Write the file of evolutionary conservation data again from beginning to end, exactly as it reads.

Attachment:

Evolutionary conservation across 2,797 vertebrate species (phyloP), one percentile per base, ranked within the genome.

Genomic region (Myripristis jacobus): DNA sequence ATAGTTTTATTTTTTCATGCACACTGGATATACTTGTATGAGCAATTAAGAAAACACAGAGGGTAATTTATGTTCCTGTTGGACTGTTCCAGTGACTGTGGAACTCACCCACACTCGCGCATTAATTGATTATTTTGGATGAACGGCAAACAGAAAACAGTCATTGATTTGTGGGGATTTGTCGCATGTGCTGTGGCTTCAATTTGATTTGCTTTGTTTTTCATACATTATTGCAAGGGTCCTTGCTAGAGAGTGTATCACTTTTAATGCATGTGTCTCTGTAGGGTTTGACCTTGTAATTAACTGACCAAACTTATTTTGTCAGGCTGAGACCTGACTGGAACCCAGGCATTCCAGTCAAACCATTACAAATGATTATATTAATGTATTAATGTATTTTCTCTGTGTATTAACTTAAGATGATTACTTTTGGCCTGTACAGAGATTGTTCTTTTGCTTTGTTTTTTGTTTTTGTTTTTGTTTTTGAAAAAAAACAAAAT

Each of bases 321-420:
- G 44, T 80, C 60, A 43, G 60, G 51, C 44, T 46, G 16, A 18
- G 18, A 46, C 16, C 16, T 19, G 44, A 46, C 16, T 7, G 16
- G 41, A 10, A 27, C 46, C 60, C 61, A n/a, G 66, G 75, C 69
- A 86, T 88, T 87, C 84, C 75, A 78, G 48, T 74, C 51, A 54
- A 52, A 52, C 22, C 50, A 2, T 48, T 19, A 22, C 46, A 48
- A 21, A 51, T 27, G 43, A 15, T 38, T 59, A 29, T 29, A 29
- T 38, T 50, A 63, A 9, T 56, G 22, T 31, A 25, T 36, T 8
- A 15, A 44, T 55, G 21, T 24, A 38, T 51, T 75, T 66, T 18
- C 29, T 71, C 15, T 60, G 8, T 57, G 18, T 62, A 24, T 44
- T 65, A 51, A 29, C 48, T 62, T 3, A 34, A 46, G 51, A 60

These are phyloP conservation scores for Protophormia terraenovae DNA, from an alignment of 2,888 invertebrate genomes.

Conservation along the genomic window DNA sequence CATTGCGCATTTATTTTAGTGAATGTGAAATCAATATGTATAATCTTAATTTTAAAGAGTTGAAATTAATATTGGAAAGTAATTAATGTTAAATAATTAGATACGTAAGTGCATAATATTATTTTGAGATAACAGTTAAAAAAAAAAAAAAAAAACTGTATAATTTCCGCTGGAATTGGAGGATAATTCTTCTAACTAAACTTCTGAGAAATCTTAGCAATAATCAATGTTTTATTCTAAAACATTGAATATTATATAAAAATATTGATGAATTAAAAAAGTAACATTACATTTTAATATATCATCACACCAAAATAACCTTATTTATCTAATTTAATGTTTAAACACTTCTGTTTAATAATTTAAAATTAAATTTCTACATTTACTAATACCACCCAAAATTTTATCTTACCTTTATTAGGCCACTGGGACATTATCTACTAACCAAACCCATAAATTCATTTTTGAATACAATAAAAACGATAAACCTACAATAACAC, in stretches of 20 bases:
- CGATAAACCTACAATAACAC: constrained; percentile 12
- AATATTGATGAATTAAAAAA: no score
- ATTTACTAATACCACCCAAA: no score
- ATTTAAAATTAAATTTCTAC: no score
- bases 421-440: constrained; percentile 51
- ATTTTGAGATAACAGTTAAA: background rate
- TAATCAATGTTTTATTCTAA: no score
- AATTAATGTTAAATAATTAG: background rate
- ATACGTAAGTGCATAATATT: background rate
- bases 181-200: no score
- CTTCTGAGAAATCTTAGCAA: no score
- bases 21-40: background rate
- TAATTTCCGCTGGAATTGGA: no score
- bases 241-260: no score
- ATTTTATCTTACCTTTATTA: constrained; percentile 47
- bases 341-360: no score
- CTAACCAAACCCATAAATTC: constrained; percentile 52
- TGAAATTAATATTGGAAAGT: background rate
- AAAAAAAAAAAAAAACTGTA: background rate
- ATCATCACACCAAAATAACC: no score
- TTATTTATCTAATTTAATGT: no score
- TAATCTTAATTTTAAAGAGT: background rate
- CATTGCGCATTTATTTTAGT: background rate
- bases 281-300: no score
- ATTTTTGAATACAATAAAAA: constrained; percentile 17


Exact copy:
Evolutionary conservation across 2,797 vertebrate species (phyloP), one percentile per base, ranked within the genome.

Genomic region (Myripristis jacobus): DNA sequence ATAGTTTTATTTTTTCATGCACACTGGATATACTTGTATGAGCAATTAAGAAAACACAGAGGGTAATTTATGTTCCTGTTGGACTGTTCCAGTGACTGTGGAACTCACCCACACTCGCGCATTAATTGATTATTTTGGATGAACGGCAAACAGAAAACAGTCATTGATTTGTGGGGATTTGTCGCATGTGCTGTGGCTTCAATTTGATTTGCTTTGTTTTTCATACATTATTGCAAGGGTCCTTGCTAGAGAGTGTATCACTTTTAATGCATGTGTCTCTGTAGGGTTTGACCTTGTAATTAACTGACCAAACTTATTTTGTCAGGCTGAGACCTGACTGGAACCCAGGCATTCCAGTCAAACCATTACAAATGATTATATTAATGTATTAATGTATTTTCTCTGTGTATTAACTTAAGATGATTACTTTTGGCCTGTACAGAGATTGTTCTTTTGCTTTGTTTTTTGTTTTTGTTTTTGTTTTTGAAAAAAAACAAAAT

Each of bases 321-420:
- G 44, T 80, C 60, A 43, G 60, G 51, C 44, T 46, G 16, A 18
- G 18, A 46, C 16, C 16, T 19, G 44, A 46, C 16, T 7, G 16
- G 41, A 10, A 27, C 46, C 60, C 61, A n/a, G 66, G 75, C 69
- A 86, T 88, T 87, C 84, C 75, A 78, G 48, T 74, C 51, A 54
- A 52, A 52, C 22, C 50, A 2, T 48, T 19, A 22, C 46, A 48
- A 21, A 51, T 27, G 43, A 15, T 38, T 59, A 29, T 29, A 29
- T 38, T 50, A 63, A 9, T 56, G 22, T 31, A 25, T 36, T 8
- A 15, A 44, T 55, G 21, T 24, A 38, T 51, T 75, T 66, T 18
- C 29, T 71, C 15, T 60, G 8, T 57, G 18, T 62, A 24, T 44
- T 65, A 51, A 29, C 48, T 62, T 3, A 34, A 46, G 51, A 60

These are phyloP conservation scores for Protophormia terraenovae DNA, from an alignment of 2,888 invertebrate genomes.

Conservation along the genomic window DNA sequence CATTGCGCATTTATTTTAGTGAATGTGAAATCAATATGTATAATCTTAATTTTAAAGAGTTGAAATTAATATTGGAAAGTAATTAATGTTAAATAATTAGATACGTAAGTGCATAATATTATTTTGAGATAACAGTTAAAAAAAAAAAAAAAAAACTGTATAATTTCCGCTGGAATTGGAGGATAATTCTTCTAACTAAACTTCTGAGAAATCTTAGCAATAATCAATGTTTTATTCTAAAACATTGAATATTATATAAAAATATTGATGAATTAAAAAAGTAACATTACATTTTAATATATCATCACACCAAAATAACCTTATTTATCTAATTTAATGTTTAAACACTTCTGTTTAATAATTTAAAATTAAATTTCTACATTTACTAATACCACCCAAAATTTTATCTTACCTTTATTAGGCCACTGGGACATTATCTACTAACCAAACCCATAAATTCATTTTTGAATACAATAAAAACGATAAACCTACAATAACAC, in stretches of 20 bases:
- CGATAAACCTACAATAACAC: constrained; percentile 12
- AATATTGATGAATTAAAAAA: no score
- ATTTACTAATACCACCCAAA: no score
- ATTTAAAATTAAATTTCTAC: no score
- bases 421-440: constrained; percentile 51
- ATTTTGAGATAACAGTTAAA: background rate
- TAATCAATGTTTTATTCTAA: no score
- AATTAATGTTAAATAATTAG: background rate
- ATACGTAAGTGCATAATATT: background rate
- bases 181-200: no score
- CTTCTGAGAAATCTTAGCAA: no score
- bases 21-40: background rate
- TAATTTCCGCTGGAATTGGA: no score
- bases 241-260: no score
- ATTTTATCTTACCTTTATTA: constrained; percentile 47
- bases 341-360: no score
- CTAACCAAACCCATAAATTC: constrained; percentile 52
- TGAAATTAATATTGGAAAGT: background rate
- AAAAAAAAAAAAAAACTGTA: background rate
- ATCATCACACCAAAATAACC: no score
- TTATTTATCTAATTTAATGT: no score
- TAATCTTAATTTTAAAGAGT: background rate
- CATTGCGCATTTATTTTAGT: background rate
- bases 281-300: no score
- ATTTTTGAATACAATAAAAA: constrained; percentile 17